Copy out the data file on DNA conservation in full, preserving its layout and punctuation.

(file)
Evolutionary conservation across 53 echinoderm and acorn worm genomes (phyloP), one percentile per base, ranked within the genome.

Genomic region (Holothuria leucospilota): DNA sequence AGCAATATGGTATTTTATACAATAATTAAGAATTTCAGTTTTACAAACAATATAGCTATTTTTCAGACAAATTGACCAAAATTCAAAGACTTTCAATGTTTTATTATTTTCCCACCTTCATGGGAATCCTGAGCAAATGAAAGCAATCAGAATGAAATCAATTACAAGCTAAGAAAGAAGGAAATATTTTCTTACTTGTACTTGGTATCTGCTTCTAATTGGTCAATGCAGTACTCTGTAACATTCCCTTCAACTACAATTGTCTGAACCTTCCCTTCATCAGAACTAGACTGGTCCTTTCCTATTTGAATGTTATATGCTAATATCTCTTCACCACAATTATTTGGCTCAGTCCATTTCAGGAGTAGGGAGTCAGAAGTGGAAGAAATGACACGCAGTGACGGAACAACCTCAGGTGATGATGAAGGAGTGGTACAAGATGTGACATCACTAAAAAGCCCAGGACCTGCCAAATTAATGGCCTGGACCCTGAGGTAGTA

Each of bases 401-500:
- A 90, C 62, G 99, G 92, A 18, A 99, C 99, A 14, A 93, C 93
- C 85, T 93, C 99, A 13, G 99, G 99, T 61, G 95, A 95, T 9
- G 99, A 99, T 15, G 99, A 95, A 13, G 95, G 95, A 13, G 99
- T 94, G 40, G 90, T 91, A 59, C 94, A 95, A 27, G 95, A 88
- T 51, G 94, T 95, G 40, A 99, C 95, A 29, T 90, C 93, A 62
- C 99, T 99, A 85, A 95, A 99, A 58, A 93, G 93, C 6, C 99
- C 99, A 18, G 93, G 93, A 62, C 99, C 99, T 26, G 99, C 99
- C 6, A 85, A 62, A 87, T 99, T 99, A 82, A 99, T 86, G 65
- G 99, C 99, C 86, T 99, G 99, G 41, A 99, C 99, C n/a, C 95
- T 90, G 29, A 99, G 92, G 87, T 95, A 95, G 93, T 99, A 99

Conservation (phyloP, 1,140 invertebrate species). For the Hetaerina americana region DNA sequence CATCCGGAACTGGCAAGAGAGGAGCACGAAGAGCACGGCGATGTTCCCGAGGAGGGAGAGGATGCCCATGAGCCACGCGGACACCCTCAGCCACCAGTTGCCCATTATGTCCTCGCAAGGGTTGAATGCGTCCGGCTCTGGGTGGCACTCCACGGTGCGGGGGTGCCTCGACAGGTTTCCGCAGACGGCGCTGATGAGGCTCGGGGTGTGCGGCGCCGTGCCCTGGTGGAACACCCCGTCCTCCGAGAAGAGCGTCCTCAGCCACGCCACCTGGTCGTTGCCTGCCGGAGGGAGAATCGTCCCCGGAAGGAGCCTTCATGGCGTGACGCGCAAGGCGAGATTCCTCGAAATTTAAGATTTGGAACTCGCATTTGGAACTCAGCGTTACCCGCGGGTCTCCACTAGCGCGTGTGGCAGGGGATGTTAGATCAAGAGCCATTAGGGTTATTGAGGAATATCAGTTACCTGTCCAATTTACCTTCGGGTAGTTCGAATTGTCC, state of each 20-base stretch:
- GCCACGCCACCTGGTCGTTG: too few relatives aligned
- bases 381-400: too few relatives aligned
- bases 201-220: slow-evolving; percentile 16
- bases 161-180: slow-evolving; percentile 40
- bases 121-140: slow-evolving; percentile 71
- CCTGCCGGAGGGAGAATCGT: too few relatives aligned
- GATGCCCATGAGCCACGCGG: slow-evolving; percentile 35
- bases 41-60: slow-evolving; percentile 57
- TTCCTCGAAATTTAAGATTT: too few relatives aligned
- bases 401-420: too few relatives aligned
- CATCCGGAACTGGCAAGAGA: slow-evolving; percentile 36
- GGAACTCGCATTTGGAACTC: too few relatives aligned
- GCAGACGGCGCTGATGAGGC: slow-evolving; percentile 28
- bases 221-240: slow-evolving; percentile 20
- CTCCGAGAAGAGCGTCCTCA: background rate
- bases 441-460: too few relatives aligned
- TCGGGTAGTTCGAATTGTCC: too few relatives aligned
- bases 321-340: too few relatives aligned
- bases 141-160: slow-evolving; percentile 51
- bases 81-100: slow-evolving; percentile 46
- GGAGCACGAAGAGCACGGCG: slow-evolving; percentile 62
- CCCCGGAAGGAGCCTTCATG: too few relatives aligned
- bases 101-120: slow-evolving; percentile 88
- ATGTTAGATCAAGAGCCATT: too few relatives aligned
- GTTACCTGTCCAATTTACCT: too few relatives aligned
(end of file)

Evolutionary conservation across 53 echinoderm and acorn worm genomes (phyloP), one percentile per base, ranked within the genome.

Genomic region (Holothuria leucospilota): DNA sequence AGCAATATGGTATTTTATACAATAATTAAGAATTTCAGTTTTACAAACAATATAGCTATTTTTCAGACAAATTGACCAAAATTCAAAGACTTTCAATGTTTTATTATTTTCCCACCTTCATGGGAATCCTGAGCAAATGAAAGCAATCAGAATGAAATCAATTACAAGCTAAGAAAGAAGGAAATATTTTCTTACTTGTACTTGGTATCTGCTTCTAATTGGTCAATGCAGTACTCTGTAACATTCCCTTCAACTACAATTGTCTGAACCTTCCCTTCATCAGAACTAGACTGGTCCTTTCCTATTTGAATGTTATATGCTAATATCTCTTCACCACAATTATTTGGCTCAGTCCATTTCAGGAGTAGGGAGTCAGAAGTGGAAGAAATGACACGCAGTGACGGAACAACCTCAGGTGATGATGAAGGAGTGGTACAAGATGTGACATCACTAAAAAGCCCAGGACCTGCCAAATTAATGGCCTGGACCCTGAGGTAGTA

Each of bases 401-500:
- A 90, C 62, G 99, G 92, A 18, A 99, C 99, A 14, A 93, C 93
- C 85, T 93, C 99, A 13, G 99, G 99, T 61, G 95, A 95, T 9
- G 99, A 99, T 15, G 99, A 95, A 13, G 95, G 95, A 13, G 99
- T 94, G 40, G 90, T 91, A 59, C 94, A 95, A 27, G 95, A 88
- T 51, G 94, T 95, G 40, A 99, C 95, A 29, T 90, C 93, A 62
- C 99, T 99, A 85, A 95, A 99, A 58, A 93, G 93, C 6, C 99
- C 99, A 18, G 93, G 93, A 62, C 99, C 99, T 26, G 99, C 99
- C 6, A 85, A 62, A 87, T 99, T 99, A 82, A 99, T 86, G 65
- G 99, C 99, C 86, T 99, G 99, G 41, A 99, C 99, C n/a, C 95
- T 90, G 29, A 99, G 92, G 87, T 95, A 95, G 93, T 99, A 99

Conservation (phyloP, 1,140 invertebrate species). For the Hetaerina americana region DNA sequence CATCCGGAACTGGCAAGAGAGGAGCACGAAGAGCACGGCGATGTTCCCGAGGAGGGAGAGGATGCCCATGAGCCACGCGGACACCCTCAGCCACCAGTTGCCCATTATGTCCTCGCAAGGGTTGAATGCGTCCGGCTCTGGGTGGCACTCCACGGTGCGGGGGTGCCTCGACAGGTTTCCGCAGACGGCGCTGATGAGGCTCGGGGTGTGCGGCGCCGTGCCCTGGTGGAACACCCCGTCCTCCGAGAAGAGCGTCCTCAGCCACGCCACCTGGTCGTTGCCTGCCGGAGGGAGAATCGTCCCCGGAAGGAGCCTTCATGGCGTGACGCGCAAGGCGAGATTCCTCGAAATTTAAGATTTGGAACTCGCATTTGGAACTCAGCGTTACCCGCGGGTCTCCACTAGCGCGTGTGGCAGGGGATGTTAGATCAAGAGCCATTAGGGTTATTGAGGAATATCAGTTACCTGTCCAATTTACCTTCGGGTAGTTCGAATTGTCC, state of each 20-base stretch:
- GCCACGCCACCTGGTCGTTG: too few relatives aligned
- bases 381-400: too few relatives aligned
- bases 201-220: slow-evolving; percentile 16
- bases 161-180: slow-evolving; percentile 40
- bases 121-140: slow-evolving; percentile 71
- CCTGCCGGAGGGAGAATCGT: too few relatives aligned
- GATGCCCATGAGCCACGCGG: slow-evolving; percentile 35
- bases 41-60: slow-evolving; percentile 57
- TTCCTCGAAATTTAAGATTT: too few relatives aligned
- bases 401-420: too few relatives aligned
- CATCCGGAACTGGCAAGAGA: slow-evolving; percentile 36
- GGAACTCGCATTTGGAACTC: too few relatives aligned
- GCAGACGGCGCTGATGAGGC: slow-evolving; percentile 28
- bases 221-240: slow-evolving; percentile 20
- CTCCGAGAAGAGCGTCCTCA: background rate
- bases 441-460: too few relatives aligned
- TCGGGTAGTTCGAATTGTCC: too few relatives aligned
- bases 321-340: too few relatives aligned
- bases 141-160: slow-evolving; percentile 51
- bases 81-100: slow-evolving; percentile 46
- GGAGCACGAAGAGCACGGCG: slow-evolving; percentile 62
- CCCCGGAAGGAGCCTTCATG: too few relatives aligned
- bases 101-120: slow-evolving; percentile 88
- ATGTTAGATCAAGAGCCATT: too few relatives aligned
- GTTACCTGTCCAATTTACCT: too few relatives aligned